Experimental comparison of ranking techniquesThe existing research on the field of MCDA ranking problems has been mainly focused on thedevelopment of appropriate methodologies for supporting the decision making process inmulticriteria ranking problems. At the practical level, the use of MCDA ranking techniques in real-world ranking problems has demonstrated the capabilities that this approach provides to decisionmakers.Nevertheless, the implementation in practice of any scientific development is always the last stageof a research. Before this stage, experiments need to be performed in a laboratory environment,under controlled data conditions in order to investigate the basic features on the scientificdevelopment under consideration. Such an investigation and the corresponding experimentalanalysis enable the derivation of useful conclusions on the potentials that the proposed researchhas in practice and the possible problems that may be encountered during its practicalimplementation (Doumpus and Zopounidis, 2002).Within the field of MCDA experimental studies are rather limited. Some MCDA researchersconducted experiments to investigate the features and peculiarities of some MCDA ranking andchoice methodologies (Stewart, 1993, 1996; Carmone et al., 1997; Zanakis et al., 1998).Comparative studies involving MCDA ranking techniques have been heavily oriented towards theAHP technique (Triantaphyllou, 2000).The present paper follows this line of research to investigate the ranking performance of theMOEA procedure presented in section X, as opposed to another widely used ranking method,namely the NFR, which will be presented in section X. the investigation, is based on an extensivesimulation experiment.The considered methodsEvery study investigating the ranking performance of a new methodology relatively to otherthechniques, should consider techniques which are: well-established among researchers, theconsidered techniques should consider different different underlying assumptions/functionality.On the basis of these remarks, the experimental investigation of the ranking performance of theMOEA procedure considers the ranking method NFR.The NFR is among the most widely used ranking methods. Despite their shortcomings, even todayit is still almost always used in the exploitation phase of PROMETHEE II and ELECTRE III methods.MOEA procedure has been developed as an alternative to NFR, following an evolutionaryalgorithms approach.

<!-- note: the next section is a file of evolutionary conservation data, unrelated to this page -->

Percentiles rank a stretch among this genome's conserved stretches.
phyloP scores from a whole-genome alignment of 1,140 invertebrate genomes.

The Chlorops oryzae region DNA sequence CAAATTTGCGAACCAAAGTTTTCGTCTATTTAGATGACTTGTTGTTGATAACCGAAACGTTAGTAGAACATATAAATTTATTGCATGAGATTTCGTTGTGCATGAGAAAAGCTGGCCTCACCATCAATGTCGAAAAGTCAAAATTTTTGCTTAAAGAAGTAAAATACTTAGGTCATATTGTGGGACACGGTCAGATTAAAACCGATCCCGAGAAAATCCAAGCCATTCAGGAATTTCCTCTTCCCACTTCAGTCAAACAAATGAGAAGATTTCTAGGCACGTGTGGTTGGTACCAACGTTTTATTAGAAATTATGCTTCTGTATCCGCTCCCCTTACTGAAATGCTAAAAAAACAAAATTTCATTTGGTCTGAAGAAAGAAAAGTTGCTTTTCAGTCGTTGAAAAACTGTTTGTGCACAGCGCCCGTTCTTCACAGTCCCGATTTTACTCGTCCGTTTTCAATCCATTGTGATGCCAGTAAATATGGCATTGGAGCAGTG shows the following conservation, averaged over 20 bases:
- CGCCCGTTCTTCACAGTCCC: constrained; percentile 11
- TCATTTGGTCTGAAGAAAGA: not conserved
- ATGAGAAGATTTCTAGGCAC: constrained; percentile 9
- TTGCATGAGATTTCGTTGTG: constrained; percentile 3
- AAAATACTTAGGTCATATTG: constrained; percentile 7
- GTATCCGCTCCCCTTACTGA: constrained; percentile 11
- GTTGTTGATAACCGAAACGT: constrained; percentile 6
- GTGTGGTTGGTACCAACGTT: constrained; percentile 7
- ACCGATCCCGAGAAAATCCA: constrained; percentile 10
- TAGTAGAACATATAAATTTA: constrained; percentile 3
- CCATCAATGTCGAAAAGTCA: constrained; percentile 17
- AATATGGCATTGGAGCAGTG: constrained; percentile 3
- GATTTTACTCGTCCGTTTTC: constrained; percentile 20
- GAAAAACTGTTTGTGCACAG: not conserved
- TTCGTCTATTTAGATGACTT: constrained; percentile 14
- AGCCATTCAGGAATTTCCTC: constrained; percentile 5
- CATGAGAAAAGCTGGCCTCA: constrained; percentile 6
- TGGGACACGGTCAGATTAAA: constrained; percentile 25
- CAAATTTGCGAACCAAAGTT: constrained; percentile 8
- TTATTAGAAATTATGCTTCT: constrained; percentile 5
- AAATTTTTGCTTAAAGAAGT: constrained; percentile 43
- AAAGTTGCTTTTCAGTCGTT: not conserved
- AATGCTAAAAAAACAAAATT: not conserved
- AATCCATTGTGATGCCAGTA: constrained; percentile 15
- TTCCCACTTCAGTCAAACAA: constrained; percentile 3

Experimental designThe factorsThe comparison of the MOEA procedure to the method NFR is performed through an extensivesimulation. The simulation approach provides a framework to conduct the comparison underseveral data conditions and derive useful conclusions on the relative performance of theconsidered methods given the features and properties of the data. The term performance referssolely on the ranking accuracy of the methods.The experiment presented in this paper is only concerned with the investigation of the rankingaccuracy of ranking methods on experimental data conditions. In particular, the conductedexperimental study investigates the performance of the methods on the basis of the following 2factors.F1: Ranking proceduresF2: Size of the ranking problems (cardinality of the set of decision alternatives)Table XXX presents the levels considered for each factor in the simulation experiment.Factors LevelsF1: Ranking procedures 1.- NFR 2.- MOEA procedureF2: Size of the multicriteria ranking problems 1.- 6 2.- 8 3.- 10 4.- 12 5.- 18Table XXX. Factors investigated in the experimental designThe methods defined by the factor F1 are compared (in terms of their ranking accuracy) underdifferent data conditions defined by the factor F2. Factor F2 is used to define the size of thereference set(training sample) (the number of decision alternatives that it includes). The factor hasfive levels corresponding to 6, 8, 10, 12, and 18 alternatives. Generally small training samplecontain limited information about the ranking problem being examined, but the correspondingcomplexity of the problem is also limited. On the other hand, larger samples provide richerinformation, but they also lead to increased complexity of the problem. Thus, the examination ofthe five levels for this factor enables the investigation of the performance of the rankingprocedures under all these cases. This specification enables the derivation of useful conclusions onthe performance of the methods in a wide range of situations that are often met in practice (manyreal-world ranking problems involve this number of decision alternatives).Data generation procedure